This report presents information about the status of landslides in Sikkim. It was commissioned by the Department of Science and Technology and authored by the Wadia Institute of Geology. It draws upon several archives including that of the Directorate of Geology and Mining, Government of Sikkim. The report also presents recommendations for preparing an action plan for undertaking landslide studies.
This status report was developed to aid the preparation of an action plan for undertaking landslide studies in Sikkim. It draws upon previous work carried out by the Geological Survey of India, The directorate of Geology and Mining (Government of Sikkim), Central Building Research Institute, Central Road Research Institute, Central Soil and Material Research, etc.
It speaks of the necessity for coordination and information exchange between the various institutions working on landslides, especially between central and state agencies.The authors also describe the necessity for large-scale mapping of landslides.
Geomorphology and climate
The geomorphology of the Teesta basin, besides other influencing factors, is strongly influenced by tectonics. This chapter describes the geomorphic features of Sikkim in some detail with the help of relevant maps. It divides the state into four distinct morphotectonic belts as follows:
- Piedmont zone
- Inner and foothill zone
- Axial zone
- Trans-axial zone
Sikkim's rugged topography, especially the altitudinal variations (from 200 to 7000 metres above sea level) has led to a large range of climate conditions. This chapter presents rainfall data for 18 stations in Sikkim. An isohytal map of the state is also presented. The authors observe that the maximum incidence of landslides occur in high-rainfall zones. not only that, but the incidence of landslides can be correlated to daily rainfall.
Regional geology and tectonic setting
Sikkim extends across a section of Eastern Himalaya covering the four transverse zones from the sub- to the Tethys Himalaya. These and other geological features such as thrust surfaces and the occurrence of various rock groups are discussed in this chapter.Several maps and diagrams are included such as a geological map of the Sikkim and Darjeeling Himalaya, culminations in the north-eastern Himalayas, the tectonic map of Sikkim, and the tectonic trends of Sikkim.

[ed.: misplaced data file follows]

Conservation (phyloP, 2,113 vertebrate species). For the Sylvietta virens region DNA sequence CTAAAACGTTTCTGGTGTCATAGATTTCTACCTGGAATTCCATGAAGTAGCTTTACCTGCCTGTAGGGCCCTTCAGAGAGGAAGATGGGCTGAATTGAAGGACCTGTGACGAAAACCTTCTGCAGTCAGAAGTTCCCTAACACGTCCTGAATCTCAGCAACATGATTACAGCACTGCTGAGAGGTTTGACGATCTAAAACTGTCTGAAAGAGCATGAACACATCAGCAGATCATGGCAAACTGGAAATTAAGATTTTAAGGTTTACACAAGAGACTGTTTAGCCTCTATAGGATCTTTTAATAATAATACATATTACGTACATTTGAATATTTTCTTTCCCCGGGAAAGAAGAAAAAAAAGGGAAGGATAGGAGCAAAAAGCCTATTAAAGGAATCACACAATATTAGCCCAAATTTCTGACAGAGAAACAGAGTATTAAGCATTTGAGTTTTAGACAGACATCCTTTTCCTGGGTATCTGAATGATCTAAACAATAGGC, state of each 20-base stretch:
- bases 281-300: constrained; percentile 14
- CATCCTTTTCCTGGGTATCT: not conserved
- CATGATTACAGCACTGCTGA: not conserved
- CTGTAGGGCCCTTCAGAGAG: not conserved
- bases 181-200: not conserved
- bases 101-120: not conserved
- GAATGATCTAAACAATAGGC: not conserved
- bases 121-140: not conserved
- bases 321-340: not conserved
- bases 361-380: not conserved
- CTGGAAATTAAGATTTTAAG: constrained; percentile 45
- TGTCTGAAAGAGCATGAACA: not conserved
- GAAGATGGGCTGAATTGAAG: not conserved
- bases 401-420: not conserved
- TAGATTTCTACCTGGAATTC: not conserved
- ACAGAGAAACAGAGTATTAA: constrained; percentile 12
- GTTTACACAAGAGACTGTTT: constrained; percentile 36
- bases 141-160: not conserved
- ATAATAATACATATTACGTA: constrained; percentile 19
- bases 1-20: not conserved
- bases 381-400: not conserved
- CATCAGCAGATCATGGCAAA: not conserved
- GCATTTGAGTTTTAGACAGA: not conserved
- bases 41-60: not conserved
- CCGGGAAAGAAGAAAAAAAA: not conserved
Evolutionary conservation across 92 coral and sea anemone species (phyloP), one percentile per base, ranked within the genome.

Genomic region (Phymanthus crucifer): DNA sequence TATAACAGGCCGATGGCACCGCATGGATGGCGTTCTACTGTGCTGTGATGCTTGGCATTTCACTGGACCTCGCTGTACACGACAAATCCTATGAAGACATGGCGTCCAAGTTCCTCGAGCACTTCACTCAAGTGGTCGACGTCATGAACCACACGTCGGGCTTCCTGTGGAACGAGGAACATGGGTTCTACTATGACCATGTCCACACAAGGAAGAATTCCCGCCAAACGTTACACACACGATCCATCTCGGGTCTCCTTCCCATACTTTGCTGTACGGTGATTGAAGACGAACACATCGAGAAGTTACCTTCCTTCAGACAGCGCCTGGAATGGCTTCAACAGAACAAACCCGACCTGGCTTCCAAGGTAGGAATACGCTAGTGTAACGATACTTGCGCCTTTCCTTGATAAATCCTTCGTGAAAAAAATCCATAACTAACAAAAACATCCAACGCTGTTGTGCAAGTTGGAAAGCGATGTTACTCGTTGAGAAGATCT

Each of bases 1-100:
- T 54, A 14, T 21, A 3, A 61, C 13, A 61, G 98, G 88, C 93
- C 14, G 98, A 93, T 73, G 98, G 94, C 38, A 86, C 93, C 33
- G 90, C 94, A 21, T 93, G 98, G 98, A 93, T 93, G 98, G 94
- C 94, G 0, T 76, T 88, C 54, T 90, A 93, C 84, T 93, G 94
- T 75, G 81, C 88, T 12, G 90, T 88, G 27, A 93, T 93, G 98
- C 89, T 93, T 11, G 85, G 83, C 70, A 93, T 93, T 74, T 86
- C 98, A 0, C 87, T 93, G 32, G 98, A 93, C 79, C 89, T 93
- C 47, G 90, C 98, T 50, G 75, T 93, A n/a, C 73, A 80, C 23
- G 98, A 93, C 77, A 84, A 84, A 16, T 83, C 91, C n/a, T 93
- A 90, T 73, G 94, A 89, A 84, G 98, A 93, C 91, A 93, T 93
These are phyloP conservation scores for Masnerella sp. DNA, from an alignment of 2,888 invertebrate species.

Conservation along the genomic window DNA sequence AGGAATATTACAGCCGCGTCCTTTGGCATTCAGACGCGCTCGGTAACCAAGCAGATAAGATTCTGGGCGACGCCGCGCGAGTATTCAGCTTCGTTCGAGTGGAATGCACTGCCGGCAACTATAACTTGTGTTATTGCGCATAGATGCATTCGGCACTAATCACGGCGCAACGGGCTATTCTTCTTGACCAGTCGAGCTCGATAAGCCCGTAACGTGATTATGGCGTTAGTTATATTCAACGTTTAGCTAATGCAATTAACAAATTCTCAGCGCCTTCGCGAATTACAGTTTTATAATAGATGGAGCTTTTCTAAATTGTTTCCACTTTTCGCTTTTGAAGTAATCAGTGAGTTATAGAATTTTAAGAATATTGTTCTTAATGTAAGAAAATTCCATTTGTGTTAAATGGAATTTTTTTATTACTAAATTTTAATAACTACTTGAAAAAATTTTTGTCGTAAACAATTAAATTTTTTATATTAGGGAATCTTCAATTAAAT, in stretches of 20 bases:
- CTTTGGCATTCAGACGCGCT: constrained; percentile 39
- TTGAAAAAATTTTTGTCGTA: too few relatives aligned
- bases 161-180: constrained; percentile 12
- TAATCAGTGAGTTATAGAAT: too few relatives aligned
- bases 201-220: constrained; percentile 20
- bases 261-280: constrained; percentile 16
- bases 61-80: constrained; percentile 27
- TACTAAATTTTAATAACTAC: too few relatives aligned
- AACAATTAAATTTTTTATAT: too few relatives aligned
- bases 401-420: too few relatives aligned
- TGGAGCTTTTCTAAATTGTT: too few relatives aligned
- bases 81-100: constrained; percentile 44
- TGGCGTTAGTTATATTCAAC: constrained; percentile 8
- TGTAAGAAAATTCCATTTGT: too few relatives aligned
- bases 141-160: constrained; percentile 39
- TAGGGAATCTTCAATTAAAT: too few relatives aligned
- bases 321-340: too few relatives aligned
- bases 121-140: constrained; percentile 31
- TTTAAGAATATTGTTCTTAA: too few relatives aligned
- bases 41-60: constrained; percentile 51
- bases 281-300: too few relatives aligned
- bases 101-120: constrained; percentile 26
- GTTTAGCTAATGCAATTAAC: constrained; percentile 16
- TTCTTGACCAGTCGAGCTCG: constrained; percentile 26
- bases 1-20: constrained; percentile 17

The tectono-stratigraphic succession of rocks of Sikkim is presented in a table which also details the districts in which the rocks are exposed.
This chapter also introduces the topic of natural hazards in Sikkim. It explains that regions with the presence of schists and phyllites are most susceptible to landslides due to their susceptibility to weathering, shear distortion and mineral structure. The authors discuss the periodicity, mode of generation, and history of earthquakes in the area. These earthquakes trigger landslides both directly and when they cause seismic deformations which become weak zones.
Inventory of landslides in Sikkim
This chapter presents, in tabular form, details about all the landslides in Sikkim that have been recorded in literature. While it does not claim to be exhaustive, it is nevertheless the most comprehensive list of landslides in Sikkim available so far. The parameters present in the table are as follows:
- Slide name/location
- Physiographic zone/tectonostratigraphic domains
- Geomorphic characteristics
- Type of material/legolith
- Nature of mass movement
- Structural attributes
- Causative factors
- Activated since and current status (as of 2004)
In addition to the original document which you can download below in pdf format, this article also presents the above information in two additional formats. Certain parameters are presented in a spreadsheet which can be downloaded below, and the landslides for which latitude and longitude are available have been mapped below.
View Locations of some major landslides in Sikkim in a larger map
This chapter takes a critical look at the information presented in the report so far. It points out the various lacunae in the data collection and suggests measures to remedy it. Further, the authors point out that rainfall, topography and geology have a combined influence on landslide incidence. They call for detailed mapping and collection of climatic, geological and landslide data for meaningful landslide zonation.
Critical gaps and recommendations
This chapter discusses the critical gaps and makes the following recommendations to be undertaken urgently:
- Preparation of topographic maps with scale 1:500 or 1:1000, with contour interval of 2-5 m
- Preparation of geomorpholgy maps with scale 1:500 or 1:1000
- Setting a network of automatic rainguages on slopes in areas with a known history of landslides
- Preparation of overburden maps in areas with a known history of landslides
- Detailed geotechnical investigations of known landslides